|STAR FLEET BATTLES
INPUT GUIDE: CAPTAIN'S LOG 20
There are many kinds of material for SFB, and we
look forward to new submissions as the source of many bold new ideas, not to
mention some hand-wringing when a good idea just isn't presented as effectively
as it could be. Here is some advice.
GENERAL ADVICE ON SUBMISSIONS
- Accept that the people at ADB, Inc. are overworked
and have a million things to do. Your submission will almost certainly not
get a full evaluation on the day it arrives. We try to get back to people
who send submissions within a month, and don't always manage that. Some
submissions are so simple and obvious that we can get you an answer right
away, but those are usually "no thanks" type answers.
- Do not send Email attachments without asking first if
we want the document. (Huge Email attachments slow down the system, take up
space on the web site, and more often than not arrive in a format we cannot
read.) Always send a brief summary first. If we're really not interested in
a series of scenarios inspired by the poetry of Khalil Gibran, we can all
save ourselves some time. If possible, send text documents IN rather than
ATTACHED to Email. This is easier for us to handle. Sometime in the future
we will post a series of instructions on how to format attachments we can
read and work with, but we simply haven't had time.
- If you do an SSD, the most important thing is for the
boxes to line up and for there to be no big empty spots inside the hull
outline. While more details on this will have to await a future issue when
we can devote the entire Input Guide to that subject, we can tell you that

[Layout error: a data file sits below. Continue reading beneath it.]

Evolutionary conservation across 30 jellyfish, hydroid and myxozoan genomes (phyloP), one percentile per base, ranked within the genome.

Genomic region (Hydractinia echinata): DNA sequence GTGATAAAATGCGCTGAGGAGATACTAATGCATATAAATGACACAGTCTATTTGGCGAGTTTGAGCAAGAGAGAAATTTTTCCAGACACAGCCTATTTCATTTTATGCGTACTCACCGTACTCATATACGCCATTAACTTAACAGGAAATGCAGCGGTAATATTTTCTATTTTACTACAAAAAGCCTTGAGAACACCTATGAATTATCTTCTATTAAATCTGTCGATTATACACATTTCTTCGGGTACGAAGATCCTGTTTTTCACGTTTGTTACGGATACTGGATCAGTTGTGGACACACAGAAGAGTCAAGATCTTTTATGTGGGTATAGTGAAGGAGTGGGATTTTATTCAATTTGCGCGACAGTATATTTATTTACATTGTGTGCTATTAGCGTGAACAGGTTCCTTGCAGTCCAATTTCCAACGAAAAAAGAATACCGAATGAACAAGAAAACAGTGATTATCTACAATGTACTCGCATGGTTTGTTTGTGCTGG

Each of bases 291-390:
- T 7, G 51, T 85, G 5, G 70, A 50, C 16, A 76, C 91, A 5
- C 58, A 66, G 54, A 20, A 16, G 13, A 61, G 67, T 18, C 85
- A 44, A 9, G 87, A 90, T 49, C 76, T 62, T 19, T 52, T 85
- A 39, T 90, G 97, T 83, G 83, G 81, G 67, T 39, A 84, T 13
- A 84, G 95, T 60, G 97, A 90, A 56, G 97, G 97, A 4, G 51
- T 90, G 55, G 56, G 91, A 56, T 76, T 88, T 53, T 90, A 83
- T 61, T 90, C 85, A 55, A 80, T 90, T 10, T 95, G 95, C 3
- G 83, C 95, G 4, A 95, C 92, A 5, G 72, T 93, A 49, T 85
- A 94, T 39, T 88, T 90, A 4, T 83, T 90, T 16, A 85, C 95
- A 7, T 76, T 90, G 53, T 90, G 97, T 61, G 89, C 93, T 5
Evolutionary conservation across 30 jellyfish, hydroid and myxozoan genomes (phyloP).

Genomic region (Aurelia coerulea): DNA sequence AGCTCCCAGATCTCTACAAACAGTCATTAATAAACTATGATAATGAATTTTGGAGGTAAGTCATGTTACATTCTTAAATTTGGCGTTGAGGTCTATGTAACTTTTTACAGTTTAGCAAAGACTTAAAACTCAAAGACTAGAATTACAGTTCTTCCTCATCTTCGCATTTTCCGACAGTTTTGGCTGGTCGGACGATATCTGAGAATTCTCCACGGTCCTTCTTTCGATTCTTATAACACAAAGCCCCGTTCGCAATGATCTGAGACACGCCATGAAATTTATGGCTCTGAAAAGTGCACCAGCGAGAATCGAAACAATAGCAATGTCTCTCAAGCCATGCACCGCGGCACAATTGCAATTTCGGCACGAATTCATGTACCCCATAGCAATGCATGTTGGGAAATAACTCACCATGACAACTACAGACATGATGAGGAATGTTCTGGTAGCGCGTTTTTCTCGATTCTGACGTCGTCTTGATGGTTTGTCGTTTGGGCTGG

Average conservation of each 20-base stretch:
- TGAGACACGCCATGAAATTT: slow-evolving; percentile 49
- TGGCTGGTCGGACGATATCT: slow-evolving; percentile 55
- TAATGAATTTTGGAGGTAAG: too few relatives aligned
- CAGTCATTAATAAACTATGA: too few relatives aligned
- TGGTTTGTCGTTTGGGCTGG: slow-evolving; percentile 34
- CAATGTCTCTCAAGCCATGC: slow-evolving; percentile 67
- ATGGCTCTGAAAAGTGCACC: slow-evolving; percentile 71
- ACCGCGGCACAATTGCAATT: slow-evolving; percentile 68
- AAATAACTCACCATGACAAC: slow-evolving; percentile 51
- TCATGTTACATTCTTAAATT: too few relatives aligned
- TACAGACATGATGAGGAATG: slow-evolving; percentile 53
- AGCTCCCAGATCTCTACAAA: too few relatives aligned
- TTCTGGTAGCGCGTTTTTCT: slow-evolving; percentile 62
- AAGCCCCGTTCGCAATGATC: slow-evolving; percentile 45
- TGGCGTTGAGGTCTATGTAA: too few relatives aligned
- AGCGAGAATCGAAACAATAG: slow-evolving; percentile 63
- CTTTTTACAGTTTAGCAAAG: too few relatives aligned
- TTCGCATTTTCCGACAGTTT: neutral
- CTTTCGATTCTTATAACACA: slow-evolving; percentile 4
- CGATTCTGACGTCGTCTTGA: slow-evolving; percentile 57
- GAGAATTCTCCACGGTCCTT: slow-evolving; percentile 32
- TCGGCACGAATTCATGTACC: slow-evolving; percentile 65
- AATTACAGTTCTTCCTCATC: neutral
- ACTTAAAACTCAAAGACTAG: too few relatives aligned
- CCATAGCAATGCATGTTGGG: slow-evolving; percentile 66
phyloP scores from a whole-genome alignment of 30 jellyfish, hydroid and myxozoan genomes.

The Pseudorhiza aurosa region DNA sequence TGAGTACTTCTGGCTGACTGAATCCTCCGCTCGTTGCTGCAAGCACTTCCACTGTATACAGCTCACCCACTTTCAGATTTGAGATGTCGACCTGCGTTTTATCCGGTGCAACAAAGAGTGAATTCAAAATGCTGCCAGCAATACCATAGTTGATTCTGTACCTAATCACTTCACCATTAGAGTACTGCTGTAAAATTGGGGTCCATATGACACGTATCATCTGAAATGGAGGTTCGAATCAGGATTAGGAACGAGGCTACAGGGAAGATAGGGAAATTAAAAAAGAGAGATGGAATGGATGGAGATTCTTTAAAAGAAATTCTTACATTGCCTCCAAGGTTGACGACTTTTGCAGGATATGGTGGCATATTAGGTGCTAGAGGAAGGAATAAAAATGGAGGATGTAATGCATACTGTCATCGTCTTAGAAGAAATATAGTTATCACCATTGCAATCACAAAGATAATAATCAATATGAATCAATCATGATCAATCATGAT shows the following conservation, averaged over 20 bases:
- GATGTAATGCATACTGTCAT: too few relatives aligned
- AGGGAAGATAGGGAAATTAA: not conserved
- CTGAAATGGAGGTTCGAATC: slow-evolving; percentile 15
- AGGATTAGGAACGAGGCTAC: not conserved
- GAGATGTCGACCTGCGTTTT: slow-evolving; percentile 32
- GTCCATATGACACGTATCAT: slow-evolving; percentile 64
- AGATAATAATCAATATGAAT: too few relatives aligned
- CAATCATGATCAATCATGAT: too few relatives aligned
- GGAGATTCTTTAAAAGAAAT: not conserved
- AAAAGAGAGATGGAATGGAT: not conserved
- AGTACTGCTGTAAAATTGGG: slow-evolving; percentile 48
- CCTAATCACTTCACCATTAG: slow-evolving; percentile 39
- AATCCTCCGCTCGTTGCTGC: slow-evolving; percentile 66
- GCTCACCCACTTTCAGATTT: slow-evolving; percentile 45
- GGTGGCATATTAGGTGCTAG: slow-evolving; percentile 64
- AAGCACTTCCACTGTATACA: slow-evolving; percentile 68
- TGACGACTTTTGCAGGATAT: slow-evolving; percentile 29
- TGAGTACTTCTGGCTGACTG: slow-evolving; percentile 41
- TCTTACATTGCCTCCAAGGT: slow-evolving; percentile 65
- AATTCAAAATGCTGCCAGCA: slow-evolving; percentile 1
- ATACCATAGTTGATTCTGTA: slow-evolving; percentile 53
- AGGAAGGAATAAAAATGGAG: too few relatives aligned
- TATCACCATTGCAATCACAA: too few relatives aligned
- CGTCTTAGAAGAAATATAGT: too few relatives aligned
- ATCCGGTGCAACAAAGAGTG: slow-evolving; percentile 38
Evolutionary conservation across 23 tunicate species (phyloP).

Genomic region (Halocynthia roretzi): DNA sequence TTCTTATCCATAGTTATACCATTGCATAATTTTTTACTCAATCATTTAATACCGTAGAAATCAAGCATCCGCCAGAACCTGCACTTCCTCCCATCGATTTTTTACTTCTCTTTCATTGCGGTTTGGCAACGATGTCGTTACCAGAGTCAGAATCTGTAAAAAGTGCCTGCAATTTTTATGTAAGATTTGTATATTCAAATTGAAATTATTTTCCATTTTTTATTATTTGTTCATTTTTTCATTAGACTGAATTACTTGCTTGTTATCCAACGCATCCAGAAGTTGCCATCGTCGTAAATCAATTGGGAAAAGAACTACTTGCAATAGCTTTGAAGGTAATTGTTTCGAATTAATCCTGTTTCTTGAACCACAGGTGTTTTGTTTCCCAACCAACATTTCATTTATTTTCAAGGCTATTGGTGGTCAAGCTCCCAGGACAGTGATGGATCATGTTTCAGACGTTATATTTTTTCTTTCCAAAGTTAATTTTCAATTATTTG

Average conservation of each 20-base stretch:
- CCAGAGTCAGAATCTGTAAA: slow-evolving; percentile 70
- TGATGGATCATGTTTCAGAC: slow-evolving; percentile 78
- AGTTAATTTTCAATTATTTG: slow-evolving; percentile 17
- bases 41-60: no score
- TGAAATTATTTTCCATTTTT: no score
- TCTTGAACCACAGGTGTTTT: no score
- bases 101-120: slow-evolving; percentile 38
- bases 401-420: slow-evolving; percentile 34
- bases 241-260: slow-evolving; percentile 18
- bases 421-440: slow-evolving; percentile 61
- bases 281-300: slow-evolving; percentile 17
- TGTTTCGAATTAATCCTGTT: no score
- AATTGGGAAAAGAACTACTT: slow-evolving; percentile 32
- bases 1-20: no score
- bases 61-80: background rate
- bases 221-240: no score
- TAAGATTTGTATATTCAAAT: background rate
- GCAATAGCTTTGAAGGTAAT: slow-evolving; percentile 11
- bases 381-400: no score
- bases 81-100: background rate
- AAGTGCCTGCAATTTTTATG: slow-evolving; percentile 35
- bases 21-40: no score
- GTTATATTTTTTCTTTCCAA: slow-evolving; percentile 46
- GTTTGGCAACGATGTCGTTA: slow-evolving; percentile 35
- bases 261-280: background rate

all of our SSDs are done by computer "on the grid". Just about any computer
graphics program will have a grid; most can customize this to any size. We
use a two-point line with boxes 16-points (on centers) square. (The actual
outside dimension of a separate box is 18 points since the outer half of
each line adds to the "center-to-center" dimension.) All of your boxes
should either line up on each other, or be offset by half of a box. We get
SSDs all the time that have huge hull outlines with some boxes scattered
willy-nilly around inside of them, none of them lining up and plenty of room
to stick in a few more.
In SFB, one of the greatest
achievements is also (if you work the system the right way) the easiest, getting
a term paper published with one of your own tactics. Players like Kaufman and
Mizia have become game room words to many SFB players. To improve your chances
of getting published, however, here is some advice.
- To work the system, you have to understand the
system. We grade papers twice a year, for each issue of Captain's Log. So do
not expect to receive word that your paper was selected the day after you
send it. One Fleet Captain remarked recently that he had sent in ten papers
several years ago, and one of them had been in every issue of Captain's Log
since that time.
- Received papers are given a preliminary screening by
Steve Petrick for obvious duplications and rules errors. You should check
yours against all published papers and for rules errors before sending them.
If you send a bunch of papers and the first five are duplications or
illegal, Steve P may put the rest of yours at the bottom of his stack.
- Twice a year, we pick term papers out of the file for
grading. We have hundreds on file, and the way we pick them is
half-scientific and half-paranormal. There simply isn't time for the judges
to grade everything at once (we have too many), and the odds of a given
paper getting picked in a given cycle are about one-in-five. Of course, that
is picked for the "grading pool"; your paper still has to get a good grade
to get published.
- Beating the odds on this selection is the biggest
hurdle. There are no surefire ways to get into the "general pool", and even